EXETER TWP., Pa. – The Exeter School Board's community open forum, held Monday night at the Reiffton School, was a study of contrasts.
The first part of the program, attended by about 25 parents, teachers and school board members, was a presentation by Superintendent Robert Phillips, titled "Portrait of a Graduate." It looked at an alternative to the traditional comprehensive plan, suitable to prepare students for the economy of the future.
The second part of the program, "Budget Process," was presented by David Hemberger, the board's president, and Anne Guydish, business manager. It outlined the process that the district planned to follow to create the 2020-21 budget in light of current grim financial realities.
The common theme of both presentations was that implementation would require collaboration between Exeter stakeholders – administration, teachers, parents, students, taxpayers and business owners. In the case of the "Portrait" program, implementation would take several years, with regular checkpoints along the way to make changes, if necessary. The budget process, however, should be completed by the end of February.
Phillips said he was introduced to "Portrait of a Graduate" at a recent school superintendents conference. There, he learned the Ephrata, Boiling Springs and Northern York school districts have used the process for six years and were pleased with its outcome. He said Exeter will be the first school district in Berks County to implement the process.
Phillips summarized the program as having four steps. First, examine how the world has changed and examine the implications for students; second, discuss the competencies students need to thrive today and tomorrow; third, identify and contextualize the competencies that should be part of a shared, local vision for Exeter's portrait; and fourth, discuss how to make the locally developed, globally positioned portrait a reality for every student.
The country is moving toward a service economy, Phillips said, where 80% of jobs have a service component. Also, 20% to 30% of the working-age population engages in contract/project work. While technology continues to grow in importance, so does the need for better communication. Technical skills matter, but even more so when combined with empathy, compassion and care.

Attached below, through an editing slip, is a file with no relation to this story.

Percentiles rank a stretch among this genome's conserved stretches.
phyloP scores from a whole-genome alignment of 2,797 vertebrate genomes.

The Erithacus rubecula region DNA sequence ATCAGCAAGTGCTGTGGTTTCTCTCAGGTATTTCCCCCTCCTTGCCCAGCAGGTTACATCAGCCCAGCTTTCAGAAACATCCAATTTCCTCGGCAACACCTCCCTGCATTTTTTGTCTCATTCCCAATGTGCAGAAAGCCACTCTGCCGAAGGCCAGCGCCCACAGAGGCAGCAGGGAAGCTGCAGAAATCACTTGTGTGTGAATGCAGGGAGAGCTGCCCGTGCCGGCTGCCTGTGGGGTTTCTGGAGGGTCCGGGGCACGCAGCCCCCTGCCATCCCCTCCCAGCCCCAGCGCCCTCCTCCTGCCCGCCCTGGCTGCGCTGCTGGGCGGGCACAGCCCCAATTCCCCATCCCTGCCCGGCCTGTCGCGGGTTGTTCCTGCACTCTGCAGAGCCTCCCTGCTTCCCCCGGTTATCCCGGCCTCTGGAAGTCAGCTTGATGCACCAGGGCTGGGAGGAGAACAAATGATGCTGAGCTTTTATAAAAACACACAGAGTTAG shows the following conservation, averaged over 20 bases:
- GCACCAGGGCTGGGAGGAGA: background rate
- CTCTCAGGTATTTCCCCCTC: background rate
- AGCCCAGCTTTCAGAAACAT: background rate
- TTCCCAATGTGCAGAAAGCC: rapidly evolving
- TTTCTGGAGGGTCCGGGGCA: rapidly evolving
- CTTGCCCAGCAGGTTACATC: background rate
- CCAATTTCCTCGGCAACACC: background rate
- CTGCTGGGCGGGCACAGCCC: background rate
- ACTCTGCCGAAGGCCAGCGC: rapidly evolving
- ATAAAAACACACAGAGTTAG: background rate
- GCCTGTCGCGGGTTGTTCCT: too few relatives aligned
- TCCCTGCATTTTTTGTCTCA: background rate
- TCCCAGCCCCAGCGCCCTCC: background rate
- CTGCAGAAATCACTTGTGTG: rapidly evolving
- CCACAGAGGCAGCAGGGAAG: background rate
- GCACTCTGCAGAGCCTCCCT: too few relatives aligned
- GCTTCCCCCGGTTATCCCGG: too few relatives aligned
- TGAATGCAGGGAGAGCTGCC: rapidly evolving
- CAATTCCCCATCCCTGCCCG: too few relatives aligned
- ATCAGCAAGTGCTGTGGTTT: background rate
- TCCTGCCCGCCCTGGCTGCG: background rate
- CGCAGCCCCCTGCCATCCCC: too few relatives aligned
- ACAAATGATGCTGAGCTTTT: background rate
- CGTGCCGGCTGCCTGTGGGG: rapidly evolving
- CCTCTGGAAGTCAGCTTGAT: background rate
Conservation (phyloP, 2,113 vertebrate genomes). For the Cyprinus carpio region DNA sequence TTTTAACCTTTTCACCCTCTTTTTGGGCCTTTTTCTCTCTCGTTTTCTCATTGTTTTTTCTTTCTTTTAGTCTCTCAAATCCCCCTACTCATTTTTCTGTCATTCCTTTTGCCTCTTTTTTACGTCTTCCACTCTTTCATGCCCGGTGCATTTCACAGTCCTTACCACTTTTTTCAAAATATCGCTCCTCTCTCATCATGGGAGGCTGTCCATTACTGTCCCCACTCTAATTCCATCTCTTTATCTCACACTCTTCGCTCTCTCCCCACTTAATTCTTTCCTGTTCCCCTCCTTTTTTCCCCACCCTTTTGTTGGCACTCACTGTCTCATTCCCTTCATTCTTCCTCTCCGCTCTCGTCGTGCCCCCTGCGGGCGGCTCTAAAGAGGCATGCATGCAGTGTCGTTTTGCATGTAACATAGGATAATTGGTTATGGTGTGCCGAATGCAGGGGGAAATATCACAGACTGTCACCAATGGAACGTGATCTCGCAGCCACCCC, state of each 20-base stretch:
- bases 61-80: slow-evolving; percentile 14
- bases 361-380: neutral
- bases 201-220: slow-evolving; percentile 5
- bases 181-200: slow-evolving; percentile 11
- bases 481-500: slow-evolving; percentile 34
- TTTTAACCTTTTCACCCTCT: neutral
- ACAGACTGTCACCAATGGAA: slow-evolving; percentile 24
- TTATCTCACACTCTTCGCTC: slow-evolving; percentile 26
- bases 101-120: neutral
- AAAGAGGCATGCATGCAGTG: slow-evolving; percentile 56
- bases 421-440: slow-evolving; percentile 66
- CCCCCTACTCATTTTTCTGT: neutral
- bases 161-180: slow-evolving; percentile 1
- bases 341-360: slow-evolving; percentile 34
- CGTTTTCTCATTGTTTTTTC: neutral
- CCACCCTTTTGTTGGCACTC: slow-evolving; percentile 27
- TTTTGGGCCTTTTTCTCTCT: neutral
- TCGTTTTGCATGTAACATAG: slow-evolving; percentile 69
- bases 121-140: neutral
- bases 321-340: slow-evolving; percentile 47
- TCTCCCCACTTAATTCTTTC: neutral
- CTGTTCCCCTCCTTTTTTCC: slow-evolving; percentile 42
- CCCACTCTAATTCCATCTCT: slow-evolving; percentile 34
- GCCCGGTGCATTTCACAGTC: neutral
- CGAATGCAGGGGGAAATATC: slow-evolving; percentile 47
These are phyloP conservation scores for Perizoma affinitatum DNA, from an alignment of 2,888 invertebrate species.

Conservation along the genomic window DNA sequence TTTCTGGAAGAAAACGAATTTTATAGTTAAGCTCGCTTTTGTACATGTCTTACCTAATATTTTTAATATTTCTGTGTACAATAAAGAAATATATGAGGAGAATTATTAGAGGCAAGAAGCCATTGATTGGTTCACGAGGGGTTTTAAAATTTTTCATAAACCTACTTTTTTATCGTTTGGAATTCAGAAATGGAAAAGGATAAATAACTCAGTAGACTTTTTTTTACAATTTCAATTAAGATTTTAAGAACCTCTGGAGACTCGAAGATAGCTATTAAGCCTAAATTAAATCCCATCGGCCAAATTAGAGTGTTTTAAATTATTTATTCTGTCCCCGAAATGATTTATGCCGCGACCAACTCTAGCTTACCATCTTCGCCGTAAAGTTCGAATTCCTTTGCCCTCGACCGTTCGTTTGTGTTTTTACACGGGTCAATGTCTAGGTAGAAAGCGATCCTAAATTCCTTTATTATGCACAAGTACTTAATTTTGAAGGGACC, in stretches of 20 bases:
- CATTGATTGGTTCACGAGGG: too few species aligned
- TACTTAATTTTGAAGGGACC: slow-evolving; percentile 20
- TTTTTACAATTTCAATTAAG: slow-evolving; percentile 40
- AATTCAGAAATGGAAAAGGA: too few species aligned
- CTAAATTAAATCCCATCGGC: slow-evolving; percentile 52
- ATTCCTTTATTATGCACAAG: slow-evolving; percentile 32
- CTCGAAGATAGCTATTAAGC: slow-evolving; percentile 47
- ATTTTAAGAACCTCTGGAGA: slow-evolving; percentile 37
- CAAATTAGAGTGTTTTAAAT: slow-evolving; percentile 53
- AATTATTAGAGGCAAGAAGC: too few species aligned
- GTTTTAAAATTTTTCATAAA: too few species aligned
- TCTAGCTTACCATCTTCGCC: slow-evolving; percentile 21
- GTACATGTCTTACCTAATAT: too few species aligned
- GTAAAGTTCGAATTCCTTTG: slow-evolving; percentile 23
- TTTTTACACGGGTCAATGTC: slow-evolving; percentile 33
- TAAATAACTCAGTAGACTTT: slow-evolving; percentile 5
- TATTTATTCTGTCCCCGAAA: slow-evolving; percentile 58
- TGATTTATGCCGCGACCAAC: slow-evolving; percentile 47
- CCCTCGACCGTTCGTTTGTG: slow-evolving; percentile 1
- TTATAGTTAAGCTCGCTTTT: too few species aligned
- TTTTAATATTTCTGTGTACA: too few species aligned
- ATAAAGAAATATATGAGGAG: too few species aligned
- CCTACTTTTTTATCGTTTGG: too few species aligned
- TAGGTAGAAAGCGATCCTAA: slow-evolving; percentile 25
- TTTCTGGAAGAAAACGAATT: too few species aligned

Phillips plans to promote "Portrait of a Graduate" by speaking not only to all the district's schools but also to local business and civic organizations.
"Wake up the legislature," was Hemberger's plea to the audience when he addressed the budget process. He said Pennsylvania ranks 47th among state contributions to local school funding. In the area of special education, the state's share of funding has fallen from 36% to 25% in the last decade.
In Exeter Township, the state share of basic education spending is 23%, with local taxes making up 75% to 80%. Hemberger said that using the state's funding formula, Exeter Township schools are underfunded by $9.6 million.
Guydish reviewed the process by which Exeter will prepare next year's budget. It will be separated into six segments: elementary program review; secondary program and student activity review; special education direct instruction program review and instructional support services; other administrative services review; athletic program review; and existing operating support services review.
Internal stakeholder budget review meetings will take place prior to community meetings. The tentative schedule of community meetings runs from November 21 to February 20. They will be held at the Reiffton School. Final information will be posted on the district's website.